Mastana was a goat who forged a path to safety for Indian soldiers during the 1965 India-Pakistan war. His memory is kept alive in the Indian Army today. He is also a hawaldar.
The inclusiveness of the Indian Army is legendary. For people who routinely look death square in the eye, it matters little what colour you are or where you’re from.
Turns out, though, that this camaraderie is also occasionally extended to non-human members.
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This is the story of Mastana, a goat that holds the rank of hawaldar in the Indian Army.
During the 1965 India-Pakistan war, a Indian battalion was trapped in an area that they found out was full of land mines. When they started to pray to Jwala Devi — a fire goddess — a goat appeared, seemingly from nowhere, and skipped through the mine-filled land to reach safely on the other side.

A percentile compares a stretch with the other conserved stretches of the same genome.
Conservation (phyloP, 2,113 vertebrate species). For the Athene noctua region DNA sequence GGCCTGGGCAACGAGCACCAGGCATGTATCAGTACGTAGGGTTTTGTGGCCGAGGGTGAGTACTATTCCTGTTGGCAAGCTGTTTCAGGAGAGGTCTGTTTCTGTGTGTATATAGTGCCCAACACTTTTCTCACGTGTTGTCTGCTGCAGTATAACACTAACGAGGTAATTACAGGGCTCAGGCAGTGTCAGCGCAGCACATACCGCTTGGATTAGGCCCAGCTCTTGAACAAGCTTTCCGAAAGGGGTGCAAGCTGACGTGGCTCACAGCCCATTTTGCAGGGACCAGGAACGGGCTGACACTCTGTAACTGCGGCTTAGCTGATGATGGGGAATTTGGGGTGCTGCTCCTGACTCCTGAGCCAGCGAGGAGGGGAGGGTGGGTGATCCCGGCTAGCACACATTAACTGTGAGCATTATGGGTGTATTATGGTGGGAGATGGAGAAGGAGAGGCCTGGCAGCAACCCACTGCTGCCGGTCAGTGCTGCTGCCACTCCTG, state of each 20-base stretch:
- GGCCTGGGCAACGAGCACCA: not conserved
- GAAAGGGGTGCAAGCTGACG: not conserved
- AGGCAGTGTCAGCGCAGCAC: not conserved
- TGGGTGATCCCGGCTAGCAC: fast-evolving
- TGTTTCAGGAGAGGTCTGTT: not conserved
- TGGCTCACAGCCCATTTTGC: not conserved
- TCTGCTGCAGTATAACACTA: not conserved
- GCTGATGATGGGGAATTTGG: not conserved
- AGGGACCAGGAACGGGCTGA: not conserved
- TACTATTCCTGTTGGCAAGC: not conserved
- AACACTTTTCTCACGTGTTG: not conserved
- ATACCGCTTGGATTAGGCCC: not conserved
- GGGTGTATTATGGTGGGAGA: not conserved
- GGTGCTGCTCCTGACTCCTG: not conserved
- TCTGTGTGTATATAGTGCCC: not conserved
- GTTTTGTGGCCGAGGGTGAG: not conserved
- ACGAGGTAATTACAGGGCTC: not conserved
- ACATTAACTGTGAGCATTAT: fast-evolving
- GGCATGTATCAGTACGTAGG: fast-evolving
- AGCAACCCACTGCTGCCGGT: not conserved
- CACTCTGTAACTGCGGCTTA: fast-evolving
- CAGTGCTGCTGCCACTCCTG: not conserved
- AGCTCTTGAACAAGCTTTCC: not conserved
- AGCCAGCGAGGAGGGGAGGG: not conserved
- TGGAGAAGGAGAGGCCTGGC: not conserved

Thus a path was forged for the soldiers, who were able to escape the mine-trap.
They believed the goat to be a messenger from the goddess. They named it Mastana and took it with them.
When Mastana died, they replaced him with another buck, and so it has continued — a long line of Mastanas that goes back to ’65.
Every goat Mastana is automatically promoted to hawaldar.
Photo credit: Roli Pathak
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